Yes, I’ve been too flippant here, ignoring the truly scary aspects of monsters. The fear and fascination we feel regarding monsters seems to be both universal and timeless. The creatures we should fear the most in modern times are tiny viruses and bacteria, but we’re probably still wired to ancient times when real, savage danger lurked outside the circle of firelight in our caves. Sabre-toothed tigers and giant cave bears and other tribes of slighty different varieties of competing hominids, for instance. That sort of fear may be bred into us.

I’ve had an even more disturbing thought about the modern linkage of monsters and sex. If a child has real, human monsters to fear, and discovers that submitting sexually is the only way to pacify them, if only temporarily… No, I’m not saying that many, if any, people who enjoy reading about monster sex were abused as children, but the thought won’t quite go away.

Let’s be flippant again, okay? Or even just practical, from the writer’s point of view. Which potential monsters haven’t yet been overdone in erotica? To tell the truth, woolly mammoths rather appeal to me. Who needs tentacles when you have a huge, flexible trunk? Hmm. Mastered by the Mammoth? Or does Mastered by the Mastodon have a better ring to it? I have to admit, though, that I don’t like to portray my female characters as being “mastered” by any male creatures at all, even when I'm writing the occasional heterosexual story, but oddly enough “Mistressed” doesn’t seem to be a word, and if it were, it just wouldn’t have the same feel to it.

Still, for that many sales…

Let’s wind down with a brief snippet from a story I wrote about dragon sex (published in She-shifters edited by Delilah Devlin for Cleis Press) except that the dragon was a shapeshifting deity masquerading as a greenery-covered island in Ha Long Bay, Vietnam, and took human form for most of the sex. Here’s a bit of pre-shapeshifting foreplay:

Seok-Teng stumbled, unbalanced, and still managed to slice the kris across the smuggler’s throat before he toppled backward into the sea.
She swung around and saw what he had seen. A golden eye gazed down at her from the island’s greenery, and then two eyes, in a long, elegant, emerald-scaled head that lifted to regard her full-on.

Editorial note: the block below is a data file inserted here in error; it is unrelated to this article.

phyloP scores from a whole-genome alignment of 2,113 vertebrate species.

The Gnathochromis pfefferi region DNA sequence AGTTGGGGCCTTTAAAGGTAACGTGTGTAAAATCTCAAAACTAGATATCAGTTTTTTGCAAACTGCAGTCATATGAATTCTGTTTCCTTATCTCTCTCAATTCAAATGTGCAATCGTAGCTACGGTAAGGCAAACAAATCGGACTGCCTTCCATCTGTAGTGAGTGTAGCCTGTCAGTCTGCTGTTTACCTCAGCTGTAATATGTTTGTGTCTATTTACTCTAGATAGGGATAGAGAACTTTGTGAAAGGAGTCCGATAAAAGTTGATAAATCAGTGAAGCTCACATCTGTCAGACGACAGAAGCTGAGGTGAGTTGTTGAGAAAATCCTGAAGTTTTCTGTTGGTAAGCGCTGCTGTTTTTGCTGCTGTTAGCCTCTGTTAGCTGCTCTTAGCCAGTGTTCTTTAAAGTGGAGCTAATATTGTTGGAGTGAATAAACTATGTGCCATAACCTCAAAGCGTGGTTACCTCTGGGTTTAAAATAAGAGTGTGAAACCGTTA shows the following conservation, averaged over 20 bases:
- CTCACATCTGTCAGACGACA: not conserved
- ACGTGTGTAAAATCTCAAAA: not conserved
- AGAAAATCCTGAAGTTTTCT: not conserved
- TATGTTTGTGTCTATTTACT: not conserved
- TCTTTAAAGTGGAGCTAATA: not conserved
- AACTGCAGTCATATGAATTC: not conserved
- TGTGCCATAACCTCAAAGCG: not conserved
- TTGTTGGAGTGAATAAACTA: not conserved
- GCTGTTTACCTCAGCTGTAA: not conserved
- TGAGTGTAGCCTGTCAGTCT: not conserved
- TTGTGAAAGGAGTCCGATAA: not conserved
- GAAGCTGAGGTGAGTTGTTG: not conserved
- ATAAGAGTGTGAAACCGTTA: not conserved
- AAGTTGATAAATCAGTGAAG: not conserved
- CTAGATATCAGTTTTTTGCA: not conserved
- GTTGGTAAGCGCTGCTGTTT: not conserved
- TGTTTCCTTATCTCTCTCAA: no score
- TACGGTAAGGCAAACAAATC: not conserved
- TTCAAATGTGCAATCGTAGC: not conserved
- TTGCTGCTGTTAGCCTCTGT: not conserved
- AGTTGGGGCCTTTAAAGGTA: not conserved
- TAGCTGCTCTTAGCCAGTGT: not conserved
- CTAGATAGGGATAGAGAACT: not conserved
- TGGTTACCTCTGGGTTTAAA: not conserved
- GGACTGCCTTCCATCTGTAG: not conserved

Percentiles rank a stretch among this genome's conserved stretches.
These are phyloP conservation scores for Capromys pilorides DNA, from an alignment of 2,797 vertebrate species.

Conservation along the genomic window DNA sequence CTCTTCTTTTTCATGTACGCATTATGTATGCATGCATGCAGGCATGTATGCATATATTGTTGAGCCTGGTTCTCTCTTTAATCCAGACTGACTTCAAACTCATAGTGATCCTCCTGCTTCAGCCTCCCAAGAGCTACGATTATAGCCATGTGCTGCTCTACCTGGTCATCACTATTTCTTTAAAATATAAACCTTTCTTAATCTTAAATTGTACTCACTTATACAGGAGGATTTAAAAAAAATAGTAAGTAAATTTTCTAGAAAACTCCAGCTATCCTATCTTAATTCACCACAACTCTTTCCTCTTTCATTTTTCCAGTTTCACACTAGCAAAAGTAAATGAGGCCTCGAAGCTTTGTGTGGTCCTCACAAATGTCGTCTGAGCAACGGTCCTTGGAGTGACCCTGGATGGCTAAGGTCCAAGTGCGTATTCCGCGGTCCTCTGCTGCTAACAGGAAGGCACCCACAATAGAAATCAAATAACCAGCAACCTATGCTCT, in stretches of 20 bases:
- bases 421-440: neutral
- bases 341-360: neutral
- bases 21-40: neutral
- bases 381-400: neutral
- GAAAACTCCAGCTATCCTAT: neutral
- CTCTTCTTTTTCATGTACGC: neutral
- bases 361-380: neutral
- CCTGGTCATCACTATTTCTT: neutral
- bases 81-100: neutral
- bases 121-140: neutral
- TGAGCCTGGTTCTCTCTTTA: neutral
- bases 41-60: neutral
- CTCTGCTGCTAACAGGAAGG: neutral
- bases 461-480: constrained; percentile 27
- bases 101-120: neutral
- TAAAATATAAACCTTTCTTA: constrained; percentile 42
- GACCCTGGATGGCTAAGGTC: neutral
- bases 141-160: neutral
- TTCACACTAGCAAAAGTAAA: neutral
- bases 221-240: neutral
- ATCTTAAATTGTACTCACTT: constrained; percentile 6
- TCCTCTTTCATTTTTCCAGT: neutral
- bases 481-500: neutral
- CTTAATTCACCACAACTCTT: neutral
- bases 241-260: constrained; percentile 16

“I had him! He was mine!” Seok-Tengs’s blood-madness ran still so hot that she felt no fear, no amazement that a dragon such as she had seen only on painted screens or the prows of festive longboats was here before her in the flesh. If indeed dragons were made of such. “I needed no help!”
The dragon seemed to laugh, though what difference there might be between a dragon’s laugh and its snarl Seok-Teng did not know. Indeed, as her blood slowed, she scarcely knew whether she herself dreamed, or imagined, or even lived. She held the kris upright, flat between her breasts, as talisman rather than weapon; it quivered, but gave off no heat. 
Heat of another sort did warm Seok-Teng’s flesh as the dragon’s gaze moved slowly along her body. Did dragons lust after human women? She had never heard such tales, but after all, she herself lusted after women, though so far only in her dreams.
“Why not?” The voice was not her own, yet unmistakably female—and it spoke from inside her own head. “Who can know so well how to please a woman as another woman?”
A dream, then. That sort of dream. Already Seok-Teng’s loins stirred with longing. Her bedroll would be damp and tangled when she woke. If only this dream would take her far enough for relief!
The boat she stood upon had floated nearer to the island. Seok-Teng looked full into the golden eyes, not flinching when the dragon’s green coils, their scales textured to resemble leaves, loosened from the rough limestone enough that its neck could arch outward above her and descend. Even when a flickering forked tongue, impossibly long, darted across her belly, Seok-Teng held her ground, though she could not suppress gasps and jerks at the tantalizing sensations it aroused.